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J Affect Disord. 2011 Nov;134(1-3):145-50. doi: 10.1016/j.jad.2011.05.013. Epub 2011 Jun 12.

Rural-urban differences in stigma against depression and agreement with health professionals about treatment.

Author information

1
Mental Health Center for Research and Education, Department of Psychiatry, Faculty of Medicine, University of Calgary, Room 4D69, 4th Floor, TRW Building, 3280 Hospital Drive NW, Calgary Alberta, Canada T2N 4Z6. arjjones@ucalgary.ca

Abstract

OBJECTIVES:

To determine if levels of personal stigma towards depression and agreement with health professionals about treatment differ between rural-urban populations.

METHODS:

Data from a telephone survey conducted in Alberta (n = 3047, response rate = 75.2%) was analyzed. Participants responded to a case vignette describing a depressed individual and questionnaires assessing attitudes towards treatments, and personal stigma against depression. The relation between rural-urban status and agreement with health professionals about treatment was assessed using logistic regression. Stigma scores in relation to rural-urban status were analyzed using multivariate linear regression.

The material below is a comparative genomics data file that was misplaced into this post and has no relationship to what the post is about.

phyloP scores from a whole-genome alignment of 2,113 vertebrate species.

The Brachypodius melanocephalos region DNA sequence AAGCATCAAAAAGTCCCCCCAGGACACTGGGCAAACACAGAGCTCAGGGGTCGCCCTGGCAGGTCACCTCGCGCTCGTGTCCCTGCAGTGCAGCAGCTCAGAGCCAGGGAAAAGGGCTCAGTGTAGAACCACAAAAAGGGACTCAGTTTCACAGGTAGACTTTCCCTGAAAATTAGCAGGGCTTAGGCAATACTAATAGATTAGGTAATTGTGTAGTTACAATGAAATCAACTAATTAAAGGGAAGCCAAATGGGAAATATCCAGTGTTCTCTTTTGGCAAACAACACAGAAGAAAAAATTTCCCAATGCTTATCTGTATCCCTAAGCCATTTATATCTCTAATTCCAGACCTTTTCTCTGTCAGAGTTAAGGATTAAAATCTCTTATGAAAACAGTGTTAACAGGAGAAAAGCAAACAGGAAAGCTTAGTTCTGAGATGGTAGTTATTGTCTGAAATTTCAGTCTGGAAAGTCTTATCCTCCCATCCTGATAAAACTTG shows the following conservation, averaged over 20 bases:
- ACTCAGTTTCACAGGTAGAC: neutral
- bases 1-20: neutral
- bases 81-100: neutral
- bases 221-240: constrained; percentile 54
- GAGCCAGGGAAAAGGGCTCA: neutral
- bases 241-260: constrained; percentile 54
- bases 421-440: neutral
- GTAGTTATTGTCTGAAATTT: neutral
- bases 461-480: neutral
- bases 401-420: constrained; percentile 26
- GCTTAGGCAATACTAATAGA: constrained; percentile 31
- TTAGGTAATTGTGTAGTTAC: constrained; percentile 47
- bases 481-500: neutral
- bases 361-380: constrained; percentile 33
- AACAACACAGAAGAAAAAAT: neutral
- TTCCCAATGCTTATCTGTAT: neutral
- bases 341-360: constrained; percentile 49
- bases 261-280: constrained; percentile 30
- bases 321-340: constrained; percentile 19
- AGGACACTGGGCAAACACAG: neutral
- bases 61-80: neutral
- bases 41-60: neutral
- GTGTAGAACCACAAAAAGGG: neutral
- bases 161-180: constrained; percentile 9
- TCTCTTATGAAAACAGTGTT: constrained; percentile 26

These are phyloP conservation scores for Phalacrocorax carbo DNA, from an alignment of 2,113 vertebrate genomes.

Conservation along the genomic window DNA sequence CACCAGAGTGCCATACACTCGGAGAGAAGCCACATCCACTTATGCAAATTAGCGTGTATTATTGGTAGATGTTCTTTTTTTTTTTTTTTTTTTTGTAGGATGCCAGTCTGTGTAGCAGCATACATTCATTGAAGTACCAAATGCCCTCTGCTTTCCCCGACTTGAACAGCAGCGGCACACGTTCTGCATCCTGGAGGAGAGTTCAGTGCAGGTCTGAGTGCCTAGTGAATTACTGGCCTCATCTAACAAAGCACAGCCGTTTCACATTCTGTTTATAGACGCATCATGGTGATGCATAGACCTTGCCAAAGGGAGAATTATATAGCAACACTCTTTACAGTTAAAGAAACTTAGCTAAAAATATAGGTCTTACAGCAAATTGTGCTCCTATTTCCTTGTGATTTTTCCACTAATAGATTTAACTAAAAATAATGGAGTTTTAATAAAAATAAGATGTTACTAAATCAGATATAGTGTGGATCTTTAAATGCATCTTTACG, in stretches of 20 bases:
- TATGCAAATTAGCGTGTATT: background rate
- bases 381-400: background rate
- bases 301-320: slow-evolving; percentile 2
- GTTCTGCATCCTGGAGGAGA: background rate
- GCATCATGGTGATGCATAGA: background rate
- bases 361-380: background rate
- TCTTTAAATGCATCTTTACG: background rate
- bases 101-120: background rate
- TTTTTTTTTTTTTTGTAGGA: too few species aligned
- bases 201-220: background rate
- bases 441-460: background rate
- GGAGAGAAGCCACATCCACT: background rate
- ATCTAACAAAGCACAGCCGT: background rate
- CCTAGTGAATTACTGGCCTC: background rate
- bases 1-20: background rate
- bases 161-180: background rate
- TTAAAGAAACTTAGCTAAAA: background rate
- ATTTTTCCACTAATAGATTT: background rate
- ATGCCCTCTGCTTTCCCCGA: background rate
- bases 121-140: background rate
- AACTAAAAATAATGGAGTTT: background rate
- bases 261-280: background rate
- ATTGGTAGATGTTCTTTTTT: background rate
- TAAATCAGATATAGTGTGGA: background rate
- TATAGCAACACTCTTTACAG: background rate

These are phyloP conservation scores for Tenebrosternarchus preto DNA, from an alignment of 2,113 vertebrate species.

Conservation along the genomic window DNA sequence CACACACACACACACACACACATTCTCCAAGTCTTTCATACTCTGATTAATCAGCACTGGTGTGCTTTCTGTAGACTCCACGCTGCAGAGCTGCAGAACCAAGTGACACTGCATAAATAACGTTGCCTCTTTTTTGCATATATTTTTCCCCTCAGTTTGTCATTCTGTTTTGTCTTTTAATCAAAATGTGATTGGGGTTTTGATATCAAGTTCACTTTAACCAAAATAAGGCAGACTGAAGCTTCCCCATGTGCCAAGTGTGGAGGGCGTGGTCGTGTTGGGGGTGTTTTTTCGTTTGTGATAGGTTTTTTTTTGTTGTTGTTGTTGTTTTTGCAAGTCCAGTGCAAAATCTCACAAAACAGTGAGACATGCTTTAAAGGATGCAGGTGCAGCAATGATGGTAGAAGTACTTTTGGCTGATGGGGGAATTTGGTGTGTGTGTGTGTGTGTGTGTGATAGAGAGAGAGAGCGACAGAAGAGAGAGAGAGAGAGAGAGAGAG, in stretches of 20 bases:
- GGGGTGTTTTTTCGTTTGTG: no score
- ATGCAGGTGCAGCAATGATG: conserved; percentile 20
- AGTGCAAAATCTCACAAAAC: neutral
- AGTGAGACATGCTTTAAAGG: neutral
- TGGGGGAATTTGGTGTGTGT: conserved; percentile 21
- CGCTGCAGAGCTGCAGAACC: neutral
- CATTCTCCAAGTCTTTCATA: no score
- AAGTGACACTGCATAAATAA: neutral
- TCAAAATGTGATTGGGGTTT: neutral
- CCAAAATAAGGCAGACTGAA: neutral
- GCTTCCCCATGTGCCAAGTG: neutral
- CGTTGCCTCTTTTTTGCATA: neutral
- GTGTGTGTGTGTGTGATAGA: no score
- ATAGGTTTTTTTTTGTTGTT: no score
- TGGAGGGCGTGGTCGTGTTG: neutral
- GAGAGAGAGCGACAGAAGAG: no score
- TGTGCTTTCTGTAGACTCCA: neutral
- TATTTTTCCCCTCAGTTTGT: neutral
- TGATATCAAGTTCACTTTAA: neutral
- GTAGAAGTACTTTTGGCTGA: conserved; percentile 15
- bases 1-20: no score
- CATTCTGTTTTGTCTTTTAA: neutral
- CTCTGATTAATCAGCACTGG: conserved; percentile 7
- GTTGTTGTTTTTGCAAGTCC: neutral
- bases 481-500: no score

RESULTS:

Urban respondents were more likely than rural participants to agree with health professionals about depression treatments. This was found overall, and in women. After adjustment for income and education, rural-urban status was no longer significant. Urban participants had lower stigma scores in overall analysis. After adjustment for income and education, stigma scores remained higher among rural men. Education was associated with lower stigma scores among both men and women in fully adjusted models. The ability to recognize depression was associated with lower stigma scores.

CONCLUSIONS:

Differences exist in rural-urban population about treatments for depression and stigma towards depression. The rural-urban differences in stigma and agreement with health professionals about treatment may be largely explained by educational levels.

PMID:
21665289
DOI:
10.1016/j.jad.2011.05.013
[Indexed for MEDLINE]

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